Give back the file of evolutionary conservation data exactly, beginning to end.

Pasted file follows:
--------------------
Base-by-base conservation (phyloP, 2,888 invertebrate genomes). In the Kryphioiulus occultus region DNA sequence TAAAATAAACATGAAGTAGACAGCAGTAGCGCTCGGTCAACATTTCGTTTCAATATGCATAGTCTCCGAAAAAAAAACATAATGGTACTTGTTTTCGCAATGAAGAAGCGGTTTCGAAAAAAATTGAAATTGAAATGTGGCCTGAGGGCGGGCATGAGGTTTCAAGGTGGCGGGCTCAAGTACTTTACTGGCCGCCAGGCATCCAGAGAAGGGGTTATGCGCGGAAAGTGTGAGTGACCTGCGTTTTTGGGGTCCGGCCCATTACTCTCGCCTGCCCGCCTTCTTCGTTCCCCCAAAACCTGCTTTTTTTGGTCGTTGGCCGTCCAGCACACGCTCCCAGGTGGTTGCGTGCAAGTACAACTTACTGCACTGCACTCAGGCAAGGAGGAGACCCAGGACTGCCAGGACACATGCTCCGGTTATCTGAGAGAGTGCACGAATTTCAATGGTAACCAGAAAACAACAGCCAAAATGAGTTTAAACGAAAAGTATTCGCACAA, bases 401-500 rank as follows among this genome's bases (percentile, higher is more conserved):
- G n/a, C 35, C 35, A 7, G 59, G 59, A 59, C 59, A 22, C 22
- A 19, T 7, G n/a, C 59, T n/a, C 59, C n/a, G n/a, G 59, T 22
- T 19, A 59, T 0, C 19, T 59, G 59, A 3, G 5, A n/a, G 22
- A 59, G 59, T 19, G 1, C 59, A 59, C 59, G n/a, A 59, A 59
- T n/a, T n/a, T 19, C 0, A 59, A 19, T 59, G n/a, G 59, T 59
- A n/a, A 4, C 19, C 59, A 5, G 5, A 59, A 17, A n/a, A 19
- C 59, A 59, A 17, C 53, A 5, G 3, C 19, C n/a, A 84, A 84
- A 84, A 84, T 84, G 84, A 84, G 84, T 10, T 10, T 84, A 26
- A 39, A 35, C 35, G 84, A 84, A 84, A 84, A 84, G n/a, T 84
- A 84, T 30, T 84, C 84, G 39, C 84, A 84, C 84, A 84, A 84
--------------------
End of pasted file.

Base-by-base conservation (phyloP, 2,888 invertebrate genomes). In the Kryphioiulus occultus region DNA sequence TAAAATAAACATGAAGTAGACAGCAGTAGCGCTCGGTCAACATTTCGTTTCAATATGCATAGTCTCCGAAAAAAAAACATAATGGTACTTGTTTTCGCAATGAAGAAGCGGTTTCGAAAAAAATTGAAATTGAAATGTGGCCTGAGGGCGGGCATGAGGTTTCAAGGTGGCGGGCTCAAGTACTTTACTGGCCGCCAGGCATCCAGAGAAGGGGTTATGCGCGGAAAGTGTGAGTGACCTGCGTTTTTGGGGTCCGGCCCATTACTCTCGCCTGCCCGCCTTCTTCGTTCCCCCAAAACCTGCTTTTTTTGGTCGTTGGCCGTCCAGCACACGCTCCCAGGTGGTTGCGTGCAAGTACAACTTACTGCACTGCACTCAGGCAAGGAGGAGACCCAGGACTGCCAGGACACATGCTCCGGTTATCTGAGAGAGTGCACGAATTTCAATGGTAACCAGAAAACAACAGCCAAAATGAGTTTAAACGAAAAGTATTCGCACAA, bases 401-500 rank as follows among this genome's bases (percentile, higher is more conserved):
- G n/a, C 35, C 35, A 7, G 59, G 59, A 59, C 59, A 22, C 22
- A 19, T 7, G n/a, C 59, T n/a, C 59, C n/a, G n/a, G 59, T 22
- T 19, A 59, T 0, C 19, T 59, G 59, A 3, G 5, A n/a, G 22
- A 59, G 59, T 19, G 1, C 59, A 59, C 59, G n/a, A 59, A 59
- T n/a, T n/a, T 19, C 0, A 59, A 19, T 59, G n/a, G 59, T 59
- A n/a, A 4, C 19, C 59, A 5, G 5, A 59, A 17, A n/a, A 19
- C 59, A 59, A 17, C 53, A 5, G 3, C 19, C n/a, A 84, A 84
- A 84, A 84, T 84, G 84, A 84, G 84, T 10, T 10, T 84, A 26
- A 39, A 35, C 35, G 84, A 84, A 84, A 84, A 84, G n/a, T 84
- A 84, T 30, T 84, C 84, G 39, C 84, A 84, C 84, A 84, A 84